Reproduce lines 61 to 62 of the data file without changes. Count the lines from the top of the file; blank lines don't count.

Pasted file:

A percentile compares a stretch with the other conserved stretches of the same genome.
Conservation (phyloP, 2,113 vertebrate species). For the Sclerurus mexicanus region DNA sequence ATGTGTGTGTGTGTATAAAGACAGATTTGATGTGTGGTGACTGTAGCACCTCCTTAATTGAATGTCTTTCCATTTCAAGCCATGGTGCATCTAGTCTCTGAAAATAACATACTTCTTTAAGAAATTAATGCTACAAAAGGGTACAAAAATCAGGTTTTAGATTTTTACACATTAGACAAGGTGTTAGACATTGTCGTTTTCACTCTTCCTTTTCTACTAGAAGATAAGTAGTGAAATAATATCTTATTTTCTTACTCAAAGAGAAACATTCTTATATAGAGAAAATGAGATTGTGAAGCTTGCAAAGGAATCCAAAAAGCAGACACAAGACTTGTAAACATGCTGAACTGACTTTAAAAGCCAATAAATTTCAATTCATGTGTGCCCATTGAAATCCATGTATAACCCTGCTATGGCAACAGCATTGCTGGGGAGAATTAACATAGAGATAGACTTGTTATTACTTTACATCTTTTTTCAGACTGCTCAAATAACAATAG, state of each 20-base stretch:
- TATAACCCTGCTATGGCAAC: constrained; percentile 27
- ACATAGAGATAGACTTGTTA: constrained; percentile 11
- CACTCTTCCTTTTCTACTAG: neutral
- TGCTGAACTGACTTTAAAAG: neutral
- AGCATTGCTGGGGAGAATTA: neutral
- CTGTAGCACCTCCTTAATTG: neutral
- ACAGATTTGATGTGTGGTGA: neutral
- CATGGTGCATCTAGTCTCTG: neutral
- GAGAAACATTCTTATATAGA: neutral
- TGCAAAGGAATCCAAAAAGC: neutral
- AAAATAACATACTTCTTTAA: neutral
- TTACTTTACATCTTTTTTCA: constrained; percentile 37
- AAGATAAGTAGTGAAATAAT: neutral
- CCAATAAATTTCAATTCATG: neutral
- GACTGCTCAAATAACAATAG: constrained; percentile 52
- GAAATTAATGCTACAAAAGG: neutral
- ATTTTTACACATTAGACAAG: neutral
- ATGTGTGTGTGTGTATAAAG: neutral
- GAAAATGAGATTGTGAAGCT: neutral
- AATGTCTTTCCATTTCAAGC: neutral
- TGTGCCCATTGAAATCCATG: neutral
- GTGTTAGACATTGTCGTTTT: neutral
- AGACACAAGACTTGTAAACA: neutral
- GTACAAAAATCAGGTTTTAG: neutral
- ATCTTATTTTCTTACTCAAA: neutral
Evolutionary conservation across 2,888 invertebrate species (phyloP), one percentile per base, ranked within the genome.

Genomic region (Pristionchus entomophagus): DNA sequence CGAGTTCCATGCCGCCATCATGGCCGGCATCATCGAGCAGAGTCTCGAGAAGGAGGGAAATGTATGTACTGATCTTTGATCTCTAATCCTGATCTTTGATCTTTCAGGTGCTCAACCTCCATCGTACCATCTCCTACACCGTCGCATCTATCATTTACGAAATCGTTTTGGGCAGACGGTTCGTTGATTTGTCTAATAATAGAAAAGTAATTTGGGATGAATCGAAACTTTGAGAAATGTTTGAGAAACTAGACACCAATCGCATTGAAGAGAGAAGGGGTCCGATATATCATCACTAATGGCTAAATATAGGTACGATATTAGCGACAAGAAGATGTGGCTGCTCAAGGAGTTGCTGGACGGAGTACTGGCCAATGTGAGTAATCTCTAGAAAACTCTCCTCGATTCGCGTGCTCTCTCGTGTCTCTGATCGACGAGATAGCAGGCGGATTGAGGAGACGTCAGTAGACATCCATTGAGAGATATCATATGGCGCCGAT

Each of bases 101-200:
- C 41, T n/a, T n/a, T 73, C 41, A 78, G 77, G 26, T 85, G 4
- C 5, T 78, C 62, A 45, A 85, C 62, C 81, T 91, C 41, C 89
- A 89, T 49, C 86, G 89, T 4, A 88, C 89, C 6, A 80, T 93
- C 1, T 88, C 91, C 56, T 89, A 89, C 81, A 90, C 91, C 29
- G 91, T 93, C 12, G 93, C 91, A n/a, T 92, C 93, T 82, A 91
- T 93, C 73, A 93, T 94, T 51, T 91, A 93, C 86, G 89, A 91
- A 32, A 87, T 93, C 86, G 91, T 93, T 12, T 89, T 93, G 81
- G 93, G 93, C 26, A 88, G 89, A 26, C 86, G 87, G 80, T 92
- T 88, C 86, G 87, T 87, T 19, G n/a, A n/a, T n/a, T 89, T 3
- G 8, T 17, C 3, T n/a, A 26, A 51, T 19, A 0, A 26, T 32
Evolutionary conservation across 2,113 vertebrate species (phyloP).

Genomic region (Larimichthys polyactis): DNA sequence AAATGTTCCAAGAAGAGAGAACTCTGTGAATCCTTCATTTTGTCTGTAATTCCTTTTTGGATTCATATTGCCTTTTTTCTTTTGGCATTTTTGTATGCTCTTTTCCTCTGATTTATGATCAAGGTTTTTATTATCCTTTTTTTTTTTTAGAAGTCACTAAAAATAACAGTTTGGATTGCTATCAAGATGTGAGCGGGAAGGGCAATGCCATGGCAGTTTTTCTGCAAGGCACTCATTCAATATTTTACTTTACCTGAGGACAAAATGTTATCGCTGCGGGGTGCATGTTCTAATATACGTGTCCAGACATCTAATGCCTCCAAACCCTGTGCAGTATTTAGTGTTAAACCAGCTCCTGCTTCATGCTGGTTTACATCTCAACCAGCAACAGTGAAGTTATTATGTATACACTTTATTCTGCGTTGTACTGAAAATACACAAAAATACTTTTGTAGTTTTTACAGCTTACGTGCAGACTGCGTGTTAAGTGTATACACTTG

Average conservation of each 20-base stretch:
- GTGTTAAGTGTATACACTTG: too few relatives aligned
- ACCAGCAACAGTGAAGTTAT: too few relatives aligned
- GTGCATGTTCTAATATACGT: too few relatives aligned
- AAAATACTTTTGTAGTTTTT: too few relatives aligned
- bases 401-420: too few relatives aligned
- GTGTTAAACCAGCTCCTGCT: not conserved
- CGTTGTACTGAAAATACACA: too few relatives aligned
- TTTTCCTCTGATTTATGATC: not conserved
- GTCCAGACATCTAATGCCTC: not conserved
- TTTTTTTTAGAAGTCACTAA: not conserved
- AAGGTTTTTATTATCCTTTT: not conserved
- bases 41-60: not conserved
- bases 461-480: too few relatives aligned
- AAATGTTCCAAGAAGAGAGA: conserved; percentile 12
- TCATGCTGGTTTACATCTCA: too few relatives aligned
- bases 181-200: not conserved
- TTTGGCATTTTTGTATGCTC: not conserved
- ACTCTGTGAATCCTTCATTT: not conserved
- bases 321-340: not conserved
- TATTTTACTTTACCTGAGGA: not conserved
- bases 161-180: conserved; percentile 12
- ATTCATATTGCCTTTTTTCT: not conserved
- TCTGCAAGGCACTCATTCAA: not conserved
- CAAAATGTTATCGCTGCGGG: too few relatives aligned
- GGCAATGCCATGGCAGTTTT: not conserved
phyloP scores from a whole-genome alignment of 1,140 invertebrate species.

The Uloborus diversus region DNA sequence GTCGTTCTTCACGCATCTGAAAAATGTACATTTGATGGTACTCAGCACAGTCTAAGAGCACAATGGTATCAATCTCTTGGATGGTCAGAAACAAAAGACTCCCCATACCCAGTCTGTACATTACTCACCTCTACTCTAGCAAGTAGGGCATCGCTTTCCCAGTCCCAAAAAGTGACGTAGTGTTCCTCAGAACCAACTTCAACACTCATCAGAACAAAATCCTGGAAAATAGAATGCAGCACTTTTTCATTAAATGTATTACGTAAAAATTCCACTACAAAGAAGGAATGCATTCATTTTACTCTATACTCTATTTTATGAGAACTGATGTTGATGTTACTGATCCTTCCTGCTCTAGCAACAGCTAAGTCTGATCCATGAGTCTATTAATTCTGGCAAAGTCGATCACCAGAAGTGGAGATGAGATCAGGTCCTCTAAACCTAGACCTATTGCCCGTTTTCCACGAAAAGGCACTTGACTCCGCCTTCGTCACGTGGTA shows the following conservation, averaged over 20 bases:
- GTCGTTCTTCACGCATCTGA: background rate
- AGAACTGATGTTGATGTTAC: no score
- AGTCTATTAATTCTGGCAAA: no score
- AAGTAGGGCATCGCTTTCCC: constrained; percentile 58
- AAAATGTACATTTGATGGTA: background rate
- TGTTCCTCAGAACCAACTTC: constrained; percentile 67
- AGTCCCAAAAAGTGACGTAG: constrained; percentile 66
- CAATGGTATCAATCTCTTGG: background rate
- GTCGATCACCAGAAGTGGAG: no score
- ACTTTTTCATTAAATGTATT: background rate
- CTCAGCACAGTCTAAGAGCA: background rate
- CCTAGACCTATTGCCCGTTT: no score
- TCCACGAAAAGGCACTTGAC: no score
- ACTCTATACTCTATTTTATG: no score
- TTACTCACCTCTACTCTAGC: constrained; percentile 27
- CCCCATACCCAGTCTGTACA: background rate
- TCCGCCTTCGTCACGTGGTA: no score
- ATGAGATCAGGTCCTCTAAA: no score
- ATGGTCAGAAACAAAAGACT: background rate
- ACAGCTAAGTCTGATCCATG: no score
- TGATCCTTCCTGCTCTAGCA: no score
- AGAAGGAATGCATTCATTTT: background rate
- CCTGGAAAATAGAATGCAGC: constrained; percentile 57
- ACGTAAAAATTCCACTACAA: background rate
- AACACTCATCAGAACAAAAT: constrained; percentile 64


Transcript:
- ACTCTGTGAATCCTTCATTT: not conserved
- bases 321-340: not conserved